As unionization efforts in the cannabis industry have started to emerge in Massachusetts, Rhode Island, Michigan and Illinois, Missouri is the newest state with workers wanting to organize.

Eight workers at the Root 66 South Grand medical cannabis dispensary in St. Louis unanimously voted to authorize the United Food and Commercial Workers (UFCW) Local 655 to begin bargaining on their behalf for a union contract, according to a news release from the union chapter.

The Root 66 workers are employed by GF Wellness S. Grand LLC, according to National Labor Relations Board documentation for the union election.

The Local 655 represents more than 8,500 UFCW members in the eastern half of the state, including workers in retail food and non-food, shoe manufacturing, packinghouses, distribution centers and a number of miscellaneous plants.

“Cannabis workers across the country are voting to join a union because they know it’s the best way to secure good wages and benefits on the job,” said David Cook, president of Local 655. “Workers need economic security and fair treatment in the workplace, and cannabis workers are no different. We are committed to helping cannabis workers across Missouri.”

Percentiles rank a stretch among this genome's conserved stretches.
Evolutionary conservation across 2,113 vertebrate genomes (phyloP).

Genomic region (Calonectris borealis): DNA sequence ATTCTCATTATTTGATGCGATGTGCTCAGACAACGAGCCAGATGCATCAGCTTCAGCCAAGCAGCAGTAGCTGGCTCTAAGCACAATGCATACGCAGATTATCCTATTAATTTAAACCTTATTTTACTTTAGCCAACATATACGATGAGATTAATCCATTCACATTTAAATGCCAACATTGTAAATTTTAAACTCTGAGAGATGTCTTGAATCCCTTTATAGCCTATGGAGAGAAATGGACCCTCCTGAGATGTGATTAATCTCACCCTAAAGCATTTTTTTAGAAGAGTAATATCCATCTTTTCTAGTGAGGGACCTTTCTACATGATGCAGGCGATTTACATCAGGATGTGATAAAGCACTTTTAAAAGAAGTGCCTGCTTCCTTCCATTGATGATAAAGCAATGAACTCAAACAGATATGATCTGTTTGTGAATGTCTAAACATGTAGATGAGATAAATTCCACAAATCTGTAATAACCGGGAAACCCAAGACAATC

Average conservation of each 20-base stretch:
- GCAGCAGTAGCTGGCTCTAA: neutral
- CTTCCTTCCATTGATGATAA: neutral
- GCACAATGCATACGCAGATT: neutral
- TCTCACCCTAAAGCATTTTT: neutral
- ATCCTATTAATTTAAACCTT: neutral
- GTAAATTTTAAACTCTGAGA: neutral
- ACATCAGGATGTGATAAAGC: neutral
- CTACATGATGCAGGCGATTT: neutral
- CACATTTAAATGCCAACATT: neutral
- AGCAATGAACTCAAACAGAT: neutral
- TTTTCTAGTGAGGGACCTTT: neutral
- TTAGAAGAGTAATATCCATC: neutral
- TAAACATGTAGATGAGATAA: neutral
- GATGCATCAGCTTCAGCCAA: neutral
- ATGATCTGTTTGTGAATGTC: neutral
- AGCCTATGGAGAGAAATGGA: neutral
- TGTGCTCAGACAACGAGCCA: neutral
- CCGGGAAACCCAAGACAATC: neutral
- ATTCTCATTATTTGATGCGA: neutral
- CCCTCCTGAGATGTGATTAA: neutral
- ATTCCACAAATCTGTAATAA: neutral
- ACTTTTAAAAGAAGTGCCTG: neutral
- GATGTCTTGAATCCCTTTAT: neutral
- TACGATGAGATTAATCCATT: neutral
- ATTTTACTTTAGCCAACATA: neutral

The Root 66 workers are the first cannabis-related employees in the state to move toward organizing under Local 655 representation.

Other UFCW chapters are already representing cannabis workers elsewhere. The Local 328 has partnered with cultivation and retail workers in Massachusetts and Rhode Island, while the Local 876 is working with dispensary employees in Michigan, and the Local 881 is making moves in Illinois.

The Root 66 workers voiced the need for better benefits, including paid sick leave and vacation time, during their unionization campaign, according to Local 655.

“If there are changes made to policy, we deserve to understand why, and right now it feels like they can just change things whenever they want and that makes it difficult on us,” Root 66 dispensary employee Prince Israel said in the Local 655 release.

“Benefits are also very important to us,” he said. “We really like what we do, and we want these jobs to be good jobs for all of us.”